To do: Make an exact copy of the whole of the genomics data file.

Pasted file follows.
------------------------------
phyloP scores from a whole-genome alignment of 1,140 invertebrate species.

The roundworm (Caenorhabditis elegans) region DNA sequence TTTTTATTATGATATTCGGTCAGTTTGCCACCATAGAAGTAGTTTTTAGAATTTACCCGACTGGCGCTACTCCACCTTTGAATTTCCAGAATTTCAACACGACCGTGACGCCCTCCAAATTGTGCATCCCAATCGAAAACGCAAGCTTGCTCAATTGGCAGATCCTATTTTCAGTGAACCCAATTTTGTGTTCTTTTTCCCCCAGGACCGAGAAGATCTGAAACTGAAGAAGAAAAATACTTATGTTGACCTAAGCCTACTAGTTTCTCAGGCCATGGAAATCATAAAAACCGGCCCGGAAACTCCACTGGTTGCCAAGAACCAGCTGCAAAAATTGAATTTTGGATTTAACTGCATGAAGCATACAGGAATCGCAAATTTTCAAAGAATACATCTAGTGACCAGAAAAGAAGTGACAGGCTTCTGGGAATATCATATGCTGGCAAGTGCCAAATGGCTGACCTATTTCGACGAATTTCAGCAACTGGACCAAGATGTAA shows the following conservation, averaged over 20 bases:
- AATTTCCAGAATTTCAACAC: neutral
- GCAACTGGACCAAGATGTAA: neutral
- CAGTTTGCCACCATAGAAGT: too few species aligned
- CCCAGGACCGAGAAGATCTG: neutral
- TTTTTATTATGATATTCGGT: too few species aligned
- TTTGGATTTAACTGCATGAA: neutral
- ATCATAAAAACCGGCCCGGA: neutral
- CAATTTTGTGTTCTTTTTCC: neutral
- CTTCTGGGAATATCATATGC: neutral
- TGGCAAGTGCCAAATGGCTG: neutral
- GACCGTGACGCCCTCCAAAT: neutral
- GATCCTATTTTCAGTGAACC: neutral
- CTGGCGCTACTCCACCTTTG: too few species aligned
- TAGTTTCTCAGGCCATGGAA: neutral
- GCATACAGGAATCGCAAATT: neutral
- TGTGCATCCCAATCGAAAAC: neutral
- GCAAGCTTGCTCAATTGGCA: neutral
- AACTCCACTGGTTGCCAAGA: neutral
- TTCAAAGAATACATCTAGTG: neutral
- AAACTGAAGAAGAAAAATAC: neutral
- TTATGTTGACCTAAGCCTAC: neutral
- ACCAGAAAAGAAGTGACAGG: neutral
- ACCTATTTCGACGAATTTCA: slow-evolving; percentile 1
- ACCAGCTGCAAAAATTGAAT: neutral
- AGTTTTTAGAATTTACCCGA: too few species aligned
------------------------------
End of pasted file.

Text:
phyloP scores from a whole-genome alignment of 1,140 invertebrate species.

The roundworm (Caenorhabditis elegans) region DNA sequence TTTTTATTATGATATTCGGTCAGTTTGCCACCATAGAAGTAGTTTTTAGAATTTACCCGACTGGCGCTACTCCACCTTTGAATTTCCAGAATTTCAACACGACCGTGACGCCCTCCAAATTGTGCATCCCAATCGAAAACGCAAGCTTGCTCAATTGGCAGATCCTATTTTCAGTGAACCCAATTTTGTGTTCTTTTTCCCCCAGGACCGAGAAGATCTGAAACTGAAGAAGAAAAATACTTATGTTGACCTAAGCCTACTAGTTTCTCAGGCCATGGAAATCATAAAAACCGGCCCGGAAACTCCACTGGTTGCCAAGAACCAGCTGCAAAAATTGAATTTTGGATTTAACTGCATGAAGCATACAGGAATCGCAAATTTTCAAAGAATACATCTAGTGACCAGAAAAGAAGTGACAGGCTTCTGGGAATATCATATGCTGGCAAGTGCCAAATGGCTGACCTATTTCGACGAATTTCAGCAACTGGACCAAGATGTAA shows the following conservation, averaged over 20 bases:
- AATTTCCAGAATTTCAACAC: neutral
- GCAACTGGACCAAGATGTAA: neutral
- CAGTTTGCCACCATAGAAGT: too few species aligned
- CCCAGGACCGAGAAGATCTG: neutral
- TTTTTATTATGATATTCGGT: too few species aligned
- TTTGGATTTAACTGCATGAA: neutral
- ATCATAAAAACCGGCCCGGA: neutral
- CAATTTTGTGTTCTTTTTCC: neutral
- CTTCTGGGAATATCATATGC: neutral
- TGGCAAGTGCCAAATGGCTG: neutral
- GACCGTGACGCCCTCCAAAT: neutral
- GATCCTATTTTCAGTGAACC: neutral
- CTGGCGCTACTCCACCTTTG: too few species aligned
- TAGTTTCTCAGGCCATGGAA: neutral
- GCATACAGGAATCGCAAATT: neutral
- TGTGCATCCCAATCGAAAAC: neutral
- GCAAGCTTGCTCAATTGGCA: neutral
- AACTCCACTGGTTGCCAAGA: neutral
- TTCAAAGAATACATCTAGTG: neutral
- AAACTGAAGAAGAAAAATAC: neutral
- TTATGTTGACCTAAGCCTAC: neutral
- ACCAGAAAAGAAGTGACAGG: neutral
- ACCTATTTCGACGAATTTCA: slow-evolving; percentile 1
- ACCAGCTGCAAAAATTGAAT: neutral
- AGTTTTTAGAATTTACCCGA: too few species aligned